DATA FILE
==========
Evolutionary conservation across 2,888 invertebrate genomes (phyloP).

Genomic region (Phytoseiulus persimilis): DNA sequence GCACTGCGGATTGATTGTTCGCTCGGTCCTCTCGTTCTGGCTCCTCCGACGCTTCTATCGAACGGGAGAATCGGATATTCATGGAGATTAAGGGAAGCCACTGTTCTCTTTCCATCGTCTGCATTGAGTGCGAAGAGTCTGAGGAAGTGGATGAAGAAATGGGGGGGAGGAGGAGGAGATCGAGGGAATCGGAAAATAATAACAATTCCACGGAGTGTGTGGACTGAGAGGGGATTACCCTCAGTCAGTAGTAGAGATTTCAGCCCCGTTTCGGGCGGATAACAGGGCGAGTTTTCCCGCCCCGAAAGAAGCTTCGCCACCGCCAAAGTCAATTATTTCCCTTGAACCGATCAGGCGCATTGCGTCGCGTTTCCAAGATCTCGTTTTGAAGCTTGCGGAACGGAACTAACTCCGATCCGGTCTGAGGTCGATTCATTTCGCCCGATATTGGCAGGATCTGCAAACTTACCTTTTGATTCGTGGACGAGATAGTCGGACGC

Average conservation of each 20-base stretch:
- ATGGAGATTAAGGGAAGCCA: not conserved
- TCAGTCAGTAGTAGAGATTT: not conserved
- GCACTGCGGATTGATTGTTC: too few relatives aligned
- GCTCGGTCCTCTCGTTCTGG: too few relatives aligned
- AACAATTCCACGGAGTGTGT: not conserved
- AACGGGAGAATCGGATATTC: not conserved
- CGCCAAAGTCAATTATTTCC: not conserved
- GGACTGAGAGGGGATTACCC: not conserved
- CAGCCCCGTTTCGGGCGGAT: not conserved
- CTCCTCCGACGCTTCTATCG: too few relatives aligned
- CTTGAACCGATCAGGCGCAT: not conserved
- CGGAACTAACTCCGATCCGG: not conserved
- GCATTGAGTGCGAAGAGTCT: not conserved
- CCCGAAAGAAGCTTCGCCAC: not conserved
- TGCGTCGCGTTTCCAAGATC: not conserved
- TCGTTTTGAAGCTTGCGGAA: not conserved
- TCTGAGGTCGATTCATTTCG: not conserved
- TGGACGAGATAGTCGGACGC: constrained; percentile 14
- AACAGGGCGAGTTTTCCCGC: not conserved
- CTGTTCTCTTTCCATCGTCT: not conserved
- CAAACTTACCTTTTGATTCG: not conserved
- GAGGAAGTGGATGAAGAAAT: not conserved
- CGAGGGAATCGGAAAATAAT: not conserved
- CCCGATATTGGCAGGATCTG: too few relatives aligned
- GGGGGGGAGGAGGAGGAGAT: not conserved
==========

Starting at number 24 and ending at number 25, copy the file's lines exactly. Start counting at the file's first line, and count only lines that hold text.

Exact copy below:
- CAAACTTACCTTTTGATTCG: not conserved
- GAGGAAGTGGATGAAGAAAT: not conserved